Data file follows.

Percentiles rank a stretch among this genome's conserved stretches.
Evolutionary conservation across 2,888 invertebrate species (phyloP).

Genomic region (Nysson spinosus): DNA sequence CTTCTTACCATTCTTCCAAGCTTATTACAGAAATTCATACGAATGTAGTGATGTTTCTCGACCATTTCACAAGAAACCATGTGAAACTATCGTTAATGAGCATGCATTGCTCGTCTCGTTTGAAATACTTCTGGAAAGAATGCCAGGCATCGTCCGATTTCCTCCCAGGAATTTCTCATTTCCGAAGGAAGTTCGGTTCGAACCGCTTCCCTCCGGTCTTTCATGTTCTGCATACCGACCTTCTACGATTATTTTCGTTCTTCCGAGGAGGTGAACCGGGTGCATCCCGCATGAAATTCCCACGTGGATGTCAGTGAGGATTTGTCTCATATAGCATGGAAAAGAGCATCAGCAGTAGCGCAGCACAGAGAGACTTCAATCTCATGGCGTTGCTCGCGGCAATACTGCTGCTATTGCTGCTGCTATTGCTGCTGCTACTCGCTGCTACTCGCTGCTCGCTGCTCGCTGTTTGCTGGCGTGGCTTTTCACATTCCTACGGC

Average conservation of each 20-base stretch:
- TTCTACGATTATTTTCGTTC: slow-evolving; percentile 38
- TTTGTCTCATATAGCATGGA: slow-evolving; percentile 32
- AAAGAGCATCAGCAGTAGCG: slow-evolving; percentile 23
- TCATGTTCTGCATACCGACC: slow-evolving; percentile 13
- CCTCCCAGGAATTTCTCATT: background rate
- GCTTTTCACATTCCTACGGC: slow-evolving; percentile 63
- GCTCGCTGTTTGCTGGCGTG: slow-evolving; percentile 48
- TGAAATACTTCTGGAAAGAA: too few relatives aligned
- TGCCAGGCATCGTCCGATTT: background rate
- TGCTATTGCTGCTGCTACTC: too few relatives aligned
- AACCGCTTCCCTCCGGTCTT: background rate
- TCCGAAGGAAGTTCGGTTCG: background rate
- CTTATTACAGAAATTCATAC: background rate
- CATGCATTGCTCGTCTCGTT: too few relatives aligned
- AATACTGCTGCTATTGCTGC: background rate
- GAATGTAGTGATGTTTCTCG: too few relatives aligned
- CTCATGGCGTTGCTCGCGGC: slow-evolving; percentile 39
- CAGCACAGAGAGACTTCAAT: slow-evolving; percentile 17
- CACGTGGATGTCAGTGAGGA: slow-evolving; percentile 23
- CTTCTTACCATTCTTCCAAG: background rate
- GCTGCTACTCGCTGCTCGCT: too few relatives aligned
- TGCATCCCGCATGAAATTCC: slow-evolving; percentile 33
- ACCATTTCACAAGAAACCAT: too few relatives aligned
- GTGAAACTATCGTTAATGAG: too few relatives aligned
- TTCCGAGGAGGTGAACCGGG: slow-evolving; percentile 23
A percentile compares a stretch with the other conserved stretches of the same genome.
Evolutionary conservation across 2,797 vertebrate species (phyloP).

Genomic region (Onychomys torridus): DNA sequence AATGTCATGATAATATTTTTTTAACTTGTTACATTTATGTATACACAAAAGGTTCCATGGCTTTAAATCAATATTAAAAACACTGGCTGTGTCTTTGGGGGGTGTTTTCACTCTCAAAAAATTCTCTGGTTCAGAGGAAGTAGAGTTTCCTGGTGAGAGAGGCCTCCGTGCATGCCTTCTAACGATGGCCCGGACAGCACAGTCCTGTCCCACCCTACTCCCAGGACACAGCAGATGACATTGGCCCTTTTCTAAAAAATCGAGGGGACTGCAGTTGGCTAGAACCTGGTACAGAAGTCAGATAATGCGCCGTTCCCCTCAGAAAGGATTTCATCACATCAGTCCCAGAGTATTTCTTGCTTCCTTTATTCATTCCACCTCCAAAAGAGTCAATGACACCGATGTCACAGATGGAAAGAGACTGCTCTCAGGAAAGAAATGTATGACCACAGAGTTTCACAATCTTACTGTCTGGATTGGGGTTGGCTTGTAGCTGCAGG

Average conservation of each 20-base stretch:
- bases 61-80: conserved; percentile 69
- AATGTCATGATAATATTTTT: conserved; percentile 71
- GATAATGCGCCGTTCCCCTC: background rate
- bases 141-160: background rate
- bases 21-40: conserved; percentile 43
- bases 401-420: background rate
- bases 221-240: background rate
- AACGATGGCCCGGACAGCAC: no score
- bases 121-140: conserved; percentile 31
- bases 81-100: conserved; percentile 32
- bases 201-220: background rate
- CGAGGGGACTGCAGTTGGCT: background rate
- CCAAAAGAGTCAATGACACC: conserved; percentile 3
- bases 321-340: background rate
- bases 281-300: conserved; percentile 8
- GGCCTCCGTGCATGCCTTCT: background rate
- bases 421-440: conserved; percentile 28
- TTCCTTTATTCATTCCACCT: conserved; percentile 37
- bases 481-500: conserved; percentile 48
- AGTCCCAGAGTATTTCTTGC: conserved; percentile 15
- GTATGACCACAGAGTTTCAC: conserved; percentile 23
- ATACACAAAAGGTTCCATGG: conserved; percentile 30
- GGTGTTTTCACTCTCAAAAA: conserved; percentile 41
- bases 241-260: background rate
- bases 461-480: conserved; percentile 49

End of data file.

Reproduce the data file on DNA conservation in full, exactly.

Percentiles rank a stretch among this genome's conserved stretches.
Evolutionary conservation across 2,888 invertebrate species (phyloP).

Genomic region (Nysson spinosus): DNA sequence CTTCTTACCATTCTTCCAAGCTTATTACAGAAATTCATACGAATGTAGTGATGTTTCTCGACCATTTCACAAGAAACCATGTGAAACTATCGTTAATGAGCATGCATTGCTCGTCTCGTTTGAAATACTTCTGGAAAGAATGCCAGGCATCGTCCGATTTCCTCCCAGGAATTTCTCATTTCCGAAGGAAGTTCGGTTCGAACCGCTTCCCTCCGGTCTTTCATGTTCTGCATACCGACCTTCTACGATTATTTTCGTTCTTCCGAGGAGGTGAACCGGGTGCATCCCGCATGAAATTCCCACGTGGATGTCAGTGAGGATTTGTCTCATATAGCATGGAAAAGAGCATCAGCAGTAGCGCAGCACAGAGAGACTTCAATCTCATGGCGTTGCTCGCGGCAATACTGCTGCTATTGCTGCTGCTATTGCTGCTGCTACTCGCTGCTACTCGCTGCTCGCTGCTCGCTGTTTGCTGGCGTGGCTTTTCACATTCCTACGGC

Average conservation of each 20-base stretch:
- TTCTACGATTATTTTCGTTC: slow-evolving; percentile 38
- TTTGTCTCATATAGCATGGA: slow-evolving; percentile 32
- AAAGAGCATCAGCAGTAGCG: slow-evolving; percentile 23
- TCATGTTCTGCATACCGACC: slow-evolving; percentile 13
- CCTCCCAGGAATTTCTCATT: background rate
- GCTTTTCACATTCCTACGGC: slow-evolving; percentile 63
- GCTCGCTGTTTGCTGGCGTG: slow-evolving; percentile 48
- TGAAATACTTCTGGAAAGAA: too few relatives aligned
- TGCCAGGCATCGTCCGATTT: background rate
- TGCTATTGCTGCTGCTACTC: too few relatives aligned
- AACCGCTTCCCTCCGGTCTT: background rate
- TCCGAAGGAAGTTCGGTTCG: background rate
- CTTATTACAGAAATTCATAC: background rate
- CATGCATTGCTCGTCTCGTT: too few relatives aligned
- AATACTGCTGCTATTGCTGC: background rate
- GAATGTAGTGATGTTTCTCG: too few relatives aligned
- CTCATGGCGTTGCTCGCGGC: slow-evolving; percentile 39
- CAGCACAGAGAGACTTCAAT: slow-evolving; percentile 17
- CACGTGGATGTCAGTGAGGA: slow-evolving; percentile 23
- CTTCTTACCATTCTTCCAAG: background rate
- GCTGCTACTCGCTGCTCGCT: too few relatives aligned
- TGCATCCCGCATGAAATTCC: slow-evolving; percentile 33
- ACCATTTCACAAGAAACCAT: too few relatives aligned
- GTGAAACTATCGTTAATGAG: too few relatives aligned
- TTCCGAGGAGGTGAACCGGG: slow-evolving; percentile 23
A percentile compares a stretch with the other conserved stretches of the same genome.
Evolutionary conservation across 2,797 vertebrate species (phyloP).

Genomic region (Onychomys torridus): DNA sequence AATGTCATGATAATATTTTTTTAACTTGTTACATTTATGTATACACAAAAGGTTCCATGGCTTTAAATCAATATTAAAAACACTGGCTGTGTCTTTGGGGGGTGTTTTCACTCTCAAAAAATTCTCTGGTTCAGAGGAAGTAGAGTTTCCTGGTGAGAGAGGCCTCCGTGCATGCCTTCTAACGATGGCCCGGACAGCACAGTCCTGTCCCACCCTACTCCCAGGACACAGCAGATGACATTGGCCCTTTTCTAAAAAATCGAGGGGACTGCAGTTGGCTAGAACCTGGTACAGAAGTCAGATAATGCGCCGTTCCCCTCAGAAAGGATTTCATCACATCAGTCCCAGAGTATTTCTTGCTTCCTTTATTCATTCCACCTCCAAAAGAGTCAATGACACCGATGTCACAGATGGAAAGAGACTGCTCTCAGGAAAGAAATGTATGACCACAGAGTTTCACAATCTTACTGTCTGGATTGGGGTTGGCTTGTAGCTGCAGG

Average conservation of each 20-base stretch:
- bases 61-80: conserved; percentile 69
- AATGTCATGATAATATTTTT: conserved; percentile 71
- GATAATGCGCCGTTCCCCTC: background rate
- bases 141-160: background rate
- bases 21-40: conserved; percentile 43
- bases 401-420: background rate
- bases 221-240: background rate
- AACGATGGCCCGGACAGCAC: no score
- bases 121-140: conserved; percentile 31
- bases 81-100: conserved; percentile 32
- bases 201-220: background rate
- CGAGGGGACTGCAGTTGGCT: background rate
- CCAAAAGAGTCAATGACACC: conserved; percentile 3
- bases 321-340: background rate
- bases 281-300: conserved; percentile 8
- GGCCTCCGTGCATGCCTTCT: background rate
- bases 421-440: conserved; percentile 28
- TTCCTTTATTCATTCCACCT: conserved; percentile 37
- bases 481-500: conserved; percentile 48
- AGTCCCAGAGTATTTCTTGC: conserved; percentile 15
- GTATGACCACAGAGTTTCAC: conserved; percentile 23
- ATACACAAAAGGTTCCATGG: conserved; percentile 30
- GGTGTTTTCACTCTCAAAAA: conserved; percentile 41
- bases 241-260: background rate
- bases 461-480: conserved; percentile 49